In strategy, we often debate the cause and effect of success: how much is the product, and how much is the perception of the product? Fortune 500 companies spend billions trying to build the brand, in hopes that builds loyalty beyond (or instead) of anything the product does.
This question has come up in higher education, but I’ve never hear the brand value put so starkly as in this FT article this morning:
“A degree has value only if the degree is scarce, and the MBA is completely unscarce,” says Jeffrey Pfeffer, professor of organizational behavior at Stanford Graduate School of Business.So, Prof. Pfeffer’s argument goes, the value of the MBA is the transfer of the elite brand to your resume.
Prof Pfeffer has published on a wide range of topics but is well known for taking on the industry in which he works – business education. He argues that schools’ reputations have suffered from promoting themselves as a route to enhanced future salaries. The professor has been pointing out for a decade that the value of a degree is linked to the prestige of an institution rather than what it teaches – but few people have been listening.
“People don’t hear what they don’t want to hear,” he says, adding that he nonetheless believes that unless you go to an elite school – by which he means one ranked in the top 15 worldwide – an MBA is a complete waste of money.
My coauthor, fellow blogger, former Apple and Palm executive and entrepreneur Michael Mace listed the bundle of services in a degree:
universities bundle several services in that thing called a degree:The latter was on Mike’s mind as the parent of an undergraduate (now two), but the other three certainly apply to MBA programs.
--Teaching the students
--Credentialing (ensuring that the students have learned the material)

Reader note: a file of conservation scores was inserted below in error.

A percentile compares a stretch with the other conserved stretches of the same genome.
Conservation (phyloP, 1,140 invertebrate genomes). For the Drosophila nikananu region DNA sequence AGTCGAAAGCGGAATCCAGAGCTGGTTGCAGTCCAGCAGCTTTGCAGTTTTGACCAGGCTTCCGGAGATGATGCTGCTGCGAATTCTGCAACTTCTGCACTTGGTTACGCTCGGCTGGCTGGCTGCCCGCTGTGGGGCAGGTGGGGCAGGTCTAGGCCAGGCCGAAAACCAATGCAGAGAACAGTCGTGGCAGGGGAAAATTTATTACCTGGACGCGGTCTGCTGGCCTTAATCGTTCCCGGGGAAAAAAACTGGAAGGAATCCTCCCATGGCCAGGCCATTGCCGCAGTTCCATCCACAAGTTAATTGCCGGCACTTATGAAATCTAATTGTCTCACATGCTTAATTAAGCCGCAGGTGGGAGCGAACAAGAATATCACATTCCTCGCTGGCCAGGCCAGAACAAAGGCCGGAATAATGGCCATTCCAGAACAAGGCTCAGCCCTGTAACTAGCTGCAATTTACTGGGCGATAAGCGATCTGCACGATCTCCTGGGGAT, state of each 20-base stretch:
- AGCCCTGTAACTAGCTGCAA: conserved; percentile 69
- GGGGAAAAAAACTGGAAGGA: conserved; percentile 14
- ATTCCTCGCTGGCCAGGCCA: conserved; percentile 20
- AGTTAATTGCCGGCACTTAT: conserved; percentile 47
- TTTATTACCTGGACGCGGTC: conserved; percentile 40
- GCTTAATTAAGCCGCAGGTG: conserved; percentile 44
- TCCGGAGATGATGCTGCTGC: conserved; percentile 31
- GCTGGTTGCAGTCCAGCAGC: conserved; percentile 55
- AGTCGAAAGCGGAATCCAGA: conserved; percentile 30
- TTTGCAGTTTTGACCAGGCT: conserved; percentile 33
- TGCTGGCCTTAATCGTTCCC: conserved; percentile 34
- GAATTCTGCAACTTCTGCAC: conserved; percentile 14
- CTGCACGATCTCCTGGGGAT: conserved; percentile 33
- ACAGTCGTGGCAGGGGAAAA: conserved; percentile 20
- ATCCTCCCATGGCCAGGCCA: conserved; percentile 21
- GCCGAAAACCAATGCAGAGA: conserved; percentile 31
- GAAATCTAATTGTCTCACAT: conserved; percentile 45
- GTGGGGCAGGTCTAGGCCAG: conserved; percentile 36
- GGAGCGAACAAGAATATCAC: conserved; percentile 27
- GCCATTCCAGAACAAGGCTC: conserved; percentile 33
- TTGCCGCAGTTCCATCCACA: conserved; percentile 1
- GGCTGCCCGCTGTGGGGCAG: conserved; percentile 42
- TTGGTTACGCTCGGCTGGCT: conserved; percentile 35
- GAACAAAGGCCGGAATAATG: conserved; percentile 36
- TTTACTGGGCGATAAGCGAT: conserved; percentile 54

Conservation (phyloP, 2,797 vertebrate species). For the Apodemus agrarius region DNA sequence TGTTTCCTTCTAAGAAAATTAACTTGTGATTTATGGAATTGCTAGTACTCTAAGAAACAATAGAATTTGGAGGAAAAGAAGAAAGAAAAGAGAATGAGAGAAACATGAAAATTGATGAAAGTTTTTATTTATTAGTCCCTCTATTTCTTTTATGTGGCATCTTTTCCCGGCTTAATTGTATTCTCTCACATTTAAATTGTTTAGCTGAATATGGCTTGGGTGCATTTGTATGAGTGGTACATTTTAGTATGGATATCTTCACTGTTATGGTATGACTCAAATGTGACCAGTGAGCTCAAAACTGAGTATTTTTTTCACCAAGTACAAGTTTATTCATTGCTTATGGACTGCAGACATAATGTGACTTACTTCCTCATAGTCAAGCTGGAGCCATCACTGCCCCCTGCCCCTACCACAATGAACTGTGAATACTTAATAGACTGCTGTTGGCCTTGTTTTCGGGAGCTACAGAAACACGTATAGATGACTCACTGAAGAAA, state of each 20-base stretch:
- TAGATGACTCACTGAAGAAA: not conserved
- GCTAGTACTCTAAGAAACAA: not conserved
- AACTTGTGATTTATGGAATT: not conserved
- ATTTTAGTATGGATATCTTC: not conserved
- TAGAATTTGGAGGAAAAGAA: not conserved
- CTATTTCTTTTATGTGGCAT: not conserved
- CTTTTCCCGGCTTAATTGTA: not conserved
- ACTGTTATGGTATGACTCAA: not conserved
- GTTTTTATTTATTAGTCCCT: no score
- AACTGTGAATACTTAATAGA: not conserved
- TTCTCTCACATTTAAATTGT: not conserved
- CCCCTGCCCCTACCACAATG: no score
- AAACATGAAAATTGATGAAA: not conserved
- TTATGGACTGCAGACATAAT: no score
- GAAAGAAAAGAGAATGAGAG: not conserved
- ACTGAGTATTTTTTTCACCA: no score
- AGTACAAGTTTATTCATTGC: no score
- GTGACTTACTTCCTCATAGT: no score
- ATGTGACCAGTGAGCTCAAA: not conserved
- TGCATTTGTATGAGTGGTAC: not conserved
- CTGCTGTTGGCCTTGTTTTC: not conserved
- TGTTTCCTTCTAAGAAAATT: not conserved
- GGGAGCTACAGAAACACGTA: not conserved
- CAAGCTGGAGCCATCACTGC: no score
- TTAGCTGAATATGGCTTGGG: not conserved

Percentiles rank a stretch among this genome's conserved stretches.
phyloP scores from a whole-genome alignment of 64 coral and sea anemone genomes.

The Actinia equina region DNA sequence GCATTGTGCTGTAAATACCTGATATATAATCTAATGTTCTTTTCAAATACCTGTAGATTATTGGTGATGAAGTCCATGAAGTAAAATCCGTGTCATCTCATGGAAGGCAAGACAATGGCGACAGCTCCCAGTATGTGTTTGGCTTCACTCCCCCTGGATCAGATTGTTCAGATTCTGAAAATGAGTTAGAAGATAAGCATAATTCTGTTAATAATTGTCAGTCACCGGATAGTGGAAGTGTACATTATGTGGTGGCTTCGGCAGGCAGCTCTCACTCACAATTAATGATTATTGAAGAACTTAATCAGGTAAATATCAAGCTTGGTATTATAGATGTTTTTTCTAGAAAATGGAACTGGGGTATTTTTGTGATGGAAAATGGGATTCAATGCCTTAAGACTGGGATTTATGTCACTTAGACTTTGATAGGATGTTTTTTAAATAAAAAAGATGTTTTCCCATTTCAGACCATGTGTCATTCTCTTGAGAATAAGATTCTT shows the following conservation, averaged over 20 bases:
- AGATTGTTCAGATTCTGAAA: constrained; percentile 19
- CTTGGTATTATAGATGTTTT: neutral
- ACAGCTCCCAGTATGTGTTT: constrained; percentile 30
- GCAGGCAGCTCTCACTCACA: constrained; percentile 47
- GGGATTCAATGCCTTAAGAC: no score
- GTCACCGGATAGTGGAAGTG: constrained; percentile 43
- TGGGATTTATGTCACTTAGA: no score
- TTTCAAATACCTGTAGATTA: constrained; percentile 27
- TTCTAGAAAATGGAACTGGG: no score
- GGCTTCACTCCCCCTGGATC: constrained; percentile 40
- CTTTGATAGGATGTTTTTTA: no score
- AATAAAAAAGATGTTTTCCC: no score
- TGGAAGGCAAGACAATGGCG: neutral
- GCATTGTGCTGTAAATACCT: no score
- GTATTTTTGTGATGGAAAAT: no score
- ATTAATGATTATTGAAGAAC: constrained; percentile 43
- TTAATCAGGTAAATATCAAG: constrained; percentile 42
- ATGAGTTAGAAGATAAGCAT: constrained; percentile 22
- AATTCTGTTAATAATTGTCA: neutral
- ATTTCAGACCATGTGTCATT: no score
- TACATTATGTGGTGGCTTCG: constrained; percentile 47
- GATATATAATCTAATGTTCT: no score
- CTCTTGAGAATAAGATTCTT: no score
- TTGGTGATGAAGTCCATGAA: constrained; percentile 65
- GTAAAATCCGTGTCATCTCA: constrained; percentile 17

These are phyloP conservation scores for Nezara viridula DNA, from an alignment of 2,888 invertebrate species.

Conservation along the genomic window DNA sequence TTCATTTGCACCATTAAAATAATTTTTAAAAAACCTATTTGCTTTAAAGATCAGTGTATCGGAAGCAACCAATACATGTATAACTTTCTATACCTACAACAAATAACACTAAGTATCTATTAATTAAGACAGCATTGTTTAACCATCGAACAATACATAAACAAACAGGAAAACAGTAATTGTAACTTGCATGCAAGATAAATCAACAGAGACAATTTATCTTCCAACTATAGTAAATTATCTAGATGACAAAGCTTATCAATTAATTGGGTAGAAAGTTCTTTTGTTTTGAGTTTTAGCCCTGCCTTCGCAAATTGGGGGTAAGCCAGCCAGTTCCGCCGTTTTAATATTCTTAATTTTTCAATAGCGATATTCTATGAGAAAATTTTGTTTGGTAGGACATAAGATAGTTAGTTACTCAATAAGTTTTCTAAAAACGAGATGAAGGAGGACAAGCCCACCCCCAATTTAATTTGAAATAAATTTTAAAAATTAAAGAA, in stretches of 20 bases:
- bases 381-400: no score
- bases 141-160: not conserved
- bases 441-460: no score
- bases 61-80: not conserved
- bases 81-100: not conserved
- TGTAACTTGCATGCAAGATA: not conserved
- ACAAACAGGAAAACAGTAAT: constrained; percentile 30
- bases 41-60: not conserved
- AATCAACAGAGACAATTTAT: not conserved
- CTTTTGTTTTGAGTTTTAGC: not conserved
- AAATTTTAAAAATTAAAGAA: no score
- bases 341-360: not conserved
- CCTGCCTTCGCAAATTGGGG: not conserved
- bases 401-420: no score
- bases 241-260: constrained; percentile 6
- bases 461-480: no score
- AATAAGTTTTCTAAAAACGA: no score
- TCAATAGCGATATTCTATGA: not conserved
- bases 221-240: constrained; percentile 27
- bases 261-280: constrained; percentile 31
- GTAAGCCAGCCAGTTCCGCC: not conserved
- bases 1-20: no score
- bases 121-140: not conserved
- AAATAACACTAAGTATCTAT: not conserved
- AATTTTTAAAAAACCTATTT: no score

--Giving the students social connections (Yale, Stanford)
--Helping young people turn into adults in a semi-safe setting
By Pfeffer’s theory (or conjecture), the value of Stanford MBA is the credential, not the actual content of the courses. This is consistent with what other academics have wondered — are Stanford MBA students successful because of the selective admissions, i.e. is all the value of the MBA added by the admissions office letter?
In fact, in the FT article a soured MBA graduate recommend just that. Author of The MBA Bubble, Mariana Zanetti told the FT:
“But I don’t think it’s the MBA that adds the value – it’s the selection process that makes the difference,” she says. She would even recommend getting a place at a top school and turning it down to prove you were of a high calibre without wasting money.Even if Pfeffer is correct, he leaves out a crucial factor in calculating the net value-added: cost, both out of pocket and opportunity cost.
Some MBA programs are more expensive than others. Obviously for the same cost-benefit, a low cost doesn’t have to deliver as much benefit. Forbes calculates the ROI on Stanford, which has the second highest prices (after Harvard). The public schools on the normal top 25 lists are charging market prices, but the Forbes list identifies some state schools (like Iowa, Michigan State or Washington) that gouge their students less than others.
The second cost is the opportunity cost. No one would argue that Bill Gates or Mark Zuckerberg would have been more successful if they had finished Harvard. During the dot-com mania, Stanford and Harvard MBA students were dropping out to start companies — both learning on the job (in a way new graduates rarely do) and getting lottery tickets (stock options) that could allow them to retire before 30.
Whether or not the (self-serving) observations of elite b-school professors are correct, the question of the value added by education is one that needs to be addressed. However, students who don’t get an elite credential might get other value from they bundle of services, i.e. if they actually learn something in college or grad school. To me, the acid test is what middle-aged students do with their own money: their careers are determined by their prior experience, not any burnishing of their resume by a mid-career degree. Instead, they go to school to improve their own human capital. These students are a breath of fresh air for any teacher.
And overall, I think Pfeffer’s analysis (true or not) sets a terrible example for his students. It’s a serious mistake for any business — including a nonprofit — to focus strictly on the brand and forget about the quality of the product. Even Apple — held out as a master of PR and branding — was left for dead in the 1990s due to its product execution, and only came back (and once again changed the world) because it made stuff people wanted to buy.